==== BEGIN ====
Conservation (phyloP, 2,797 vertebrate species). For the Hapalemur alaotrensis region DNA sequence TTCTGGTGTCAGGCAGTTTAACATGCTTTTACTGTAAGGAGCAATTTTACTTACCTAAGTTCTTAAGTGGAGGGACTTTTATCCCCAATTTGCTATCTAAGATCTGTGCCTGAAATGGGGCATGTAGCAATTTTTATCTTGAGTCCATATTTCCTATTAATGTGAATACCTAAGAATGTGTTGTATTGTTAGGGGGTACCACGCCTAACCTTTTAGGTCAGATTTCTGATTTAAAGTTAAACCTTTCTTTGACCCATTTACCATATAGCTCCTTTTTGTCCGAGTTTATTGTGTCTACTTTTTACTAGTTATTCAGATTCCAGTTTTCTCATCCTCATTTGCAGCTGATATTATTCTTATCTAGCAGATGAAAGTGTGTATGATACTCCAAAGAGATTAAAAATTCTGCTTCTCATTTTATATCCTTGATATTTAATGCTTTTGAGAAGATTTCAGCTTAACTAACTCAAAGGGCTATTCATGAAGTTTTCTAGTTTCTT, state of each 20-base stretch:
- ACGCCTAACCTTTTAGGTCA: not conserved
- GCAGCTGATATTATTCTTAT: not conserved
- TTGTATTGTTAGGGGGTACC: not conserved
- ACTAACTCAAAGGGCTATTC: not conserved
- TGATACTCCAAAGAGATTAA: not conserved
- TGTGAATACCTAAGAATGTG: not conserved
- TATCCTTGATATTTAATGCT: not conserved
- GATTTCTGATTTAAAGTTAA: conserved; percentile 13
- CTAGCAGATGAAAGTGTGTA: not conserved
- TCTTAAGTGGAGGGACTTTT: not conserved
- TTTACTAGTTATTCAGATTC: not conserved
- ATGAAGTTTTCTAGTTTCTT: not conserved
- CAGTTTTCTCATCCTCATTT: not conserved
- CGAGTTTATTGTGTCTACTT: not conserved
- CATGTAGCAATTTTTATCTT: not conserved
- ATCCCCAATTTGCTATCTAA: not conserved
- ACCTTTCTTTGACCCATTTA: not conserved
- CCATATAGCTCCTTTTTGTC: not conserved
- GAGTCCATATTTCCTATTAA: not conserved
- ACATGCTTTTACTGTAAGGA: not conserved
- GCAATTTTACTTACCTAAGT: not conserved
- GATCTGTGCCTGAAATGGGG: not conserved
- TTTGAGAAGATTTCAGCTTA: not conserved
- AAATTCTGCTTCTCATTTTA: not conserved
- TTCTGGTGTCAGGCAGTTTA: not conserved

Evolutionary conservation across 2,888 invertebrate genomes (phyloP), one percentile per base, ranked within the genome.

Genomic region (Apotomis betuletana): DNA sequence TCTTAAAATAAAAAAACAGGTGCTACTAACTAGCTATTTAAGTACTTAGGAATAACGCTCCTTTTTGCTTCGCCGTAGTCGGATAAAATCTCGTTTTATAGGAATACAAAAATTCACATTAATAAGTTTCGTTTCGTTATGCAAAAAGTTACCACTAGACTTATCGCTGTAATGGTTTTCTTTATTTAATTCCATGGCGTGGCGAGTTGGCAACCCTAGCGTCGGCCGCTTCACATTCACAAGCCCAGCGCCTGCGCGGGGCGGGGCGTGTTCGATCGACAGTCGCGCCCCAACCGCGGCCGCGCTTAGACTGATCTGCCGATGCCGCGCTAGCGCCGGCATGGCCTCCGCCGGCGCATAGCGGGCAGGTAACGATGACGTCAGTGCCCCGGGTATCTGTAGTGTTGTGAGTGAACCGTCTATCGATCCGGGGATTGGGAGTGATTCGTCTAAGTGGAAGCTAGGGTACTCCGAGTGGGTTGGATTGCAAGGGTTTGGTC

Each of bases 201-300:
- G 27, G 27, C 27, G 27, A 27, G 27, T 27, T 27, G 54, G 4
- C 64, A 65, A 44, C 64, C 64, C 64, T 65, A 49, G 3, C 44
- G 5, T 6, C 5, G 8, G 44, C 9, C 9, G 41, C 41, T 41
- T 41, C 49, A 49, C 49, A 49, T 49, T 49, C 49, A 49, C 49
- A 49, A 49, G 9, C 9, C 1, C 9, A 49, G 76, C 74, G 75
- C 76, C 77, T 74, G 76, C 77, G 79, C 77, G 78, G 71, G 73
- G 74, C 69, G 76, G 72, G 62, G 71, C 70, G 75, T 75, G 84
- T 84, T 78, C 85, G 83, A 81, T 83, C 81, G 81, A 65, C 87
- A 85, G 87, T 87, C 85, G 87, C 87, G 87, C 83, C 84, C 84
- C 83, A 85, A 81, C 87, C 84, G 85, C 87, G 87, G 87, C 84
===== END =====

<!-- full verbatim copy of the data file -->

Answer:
Conservation (phyloP, 2,797 vertebrate species). For the Hapalemur alaotrensis region DNA sequence TTCTGGTGTCAGGCAGTTTAACATGCTTTTACTGTAAGGAGCAATTTTACTTACCTAAGTTCTTAAGTGGAGGGACTTTTATCCCCAATTTGCTATCTAAGATCTGTGCCTGAAATGGGGCATGTAGCAATTTTTATCTTGAGTCCATATTTCCTATTAATGTGAATACCTAAGAATGTGTTGTATTGTTAGGGGGTACCACGCCTAACCTTTTAGGTCAGATTTCTGATTTAAAGTTAAACCTTTCTTTGACCCATTTACCATATAGCTCCTTTTTGTCCGAGTTTATTGTGTCTACTTTTTACTAGTTATTCAGATTCCAGTTTTCTCATCCTCATTTGCAGCTGATATTATTCTTATCTAGCAGATGAAAGTGTGTATGATACTCCAAAGAGATTAAAAATTCTGCTTCTCATTTTATATCCTTGATATTTAATGCTTTTGAGAAGATTTCAGCTTAACTAACTCAAAGGGCTATTCATGAAGTTTTCTAGTTTCTT, state of each 20-base stretch:
- ACGCCTAACCTTTTAGGTCA: not conserved
- GCAGCTGATATTATTCTTAT: not conserved
- TTGTATTGTTAGGGGGTACC: not conserved
- ACTAACTCAAAGGGCTATTC: not conserved
- TGATACTCCAAAGAGATTAA: not conserved
- TGTGAATACCTAAGAATGTG: not conserved
- TATCCTTGATATTTAATGCT: not conserved
- GATTTCTGATTTAAAGTTAA: conserved; percentile 13
- CTAGCAGATGAAAGTGTGTA: not conserved
- TCTTAAGTGGAGGGACTTTT: not conserved
- TTTACTAGTTATTCAGATTC: not conserved
- ATGAAGTTTTCTAGTTTCTT: not conserved
- CAGTTTTCTCATCCTCATTT: not conserved
- CGAGTTTATTGTGTCTACTT: not conserved
- CATGTAGCAATTTTTATCTT: not conserved
- ATCCCCAATTTGCTATCTAA: not conserved
- ACCTTTCTTTGACCCATTTA: not conserved
- CCATATAGCTCCTTTTTGTC: not conserved
- GAGTCCATATTTCCTATTAA: not conserved
- ACATGCTTTTACTGTAAGGA: not conserved
- GCAATTTTACTTACCTAAGT: not conserved
- GATCTGTGCCTGAAATGGGG: not conserved
- TTTGAGAAGATTTCAGCTTA: not conserved
- AAATTCTGCTTCTCATTTTA: not conserved
- TTCTGGTGTCAGGCAGTTTA: not conserved

Evolutionary conservation across 2,888 invertebrate genomes (phyloP), one percentile per base, ranked within the genome.

Genomic region (Apotomis betuletana): DNA sequence TCTTAAAATAAAAAAACAGGTGCTACTAACTAGCTATTTAAGTACTTAGGAATAACGCTCCTTTTTGCTTCGCCGTAGTCGGATAAAATCTCGTTTTATAGGAATACAAAAATTCACATTAATAAGTTTCGTTTCGTTATGCAAAAAGTTACCACTAGACTTATCGCTGTAATGGTTTTCTTTATTTAATTCCATGGCGTGGCGAGTTGGCAACCCTAGCGTCGGCCGCTTCACATTCACAAGCCCAGCGCCTGCGCGGGGCGGGGCGTGTTCGATCGACAGTCGCGCCCCAACCGCGGCCGCGCTTAGACTGATCTGCCGATGCCGCGCTAGCGCCGGCATGGCCTCCGCCGGCGCATAGCGGGCAGGTAACGATGACGTCAGTGCCCCGGGTATCTGTAGTGTTGTGAGTGAACCGTCTATCGATCCGGGGATTGGGAGTGATTCGTCTAAGTGGAAGCTAGGGTACTCCGAGTGGGTTGGATTGCAAGGGTTTGGTC

Each of bases 201-300:
- G 27, G 27, C 27, G 27, A 27, G 27, T 27, T 27, G 54, G 4
- C 64, A 65, A 44, C 64, C 64, C 64, T 65, A 49, G 3, C 44
- G 5, T 6, C 5, G 8, G 44, C 9, C 9, G 41, C 41, T 41
- T 41, C 49, A 49, C 49, A 49, T 49, T 49, C 49, A 49, C 49
- A 49, A 49, G 9, C 9, C 1, C 9, A 49, G 76, C 74, G 75
- C 76, C 77, T 74, G 76, C 77, G 79, C 77, G 78, G 71, G 73
- G 74, C 69, G 76, G 72, G 62, G 71, C 70, G 75, T 75, G 84
- T 84, T 78, C 85, G 83, A 81, T 83, C 81, G 81, A 65, C 87
- A 85, G 87, T 87, C 85, G 87, C 87, G 87, C 83, C 84, C 84
- C 83, A 85, A 81, C 87, C 84, G 85, C 87, G 87, G 87, C 84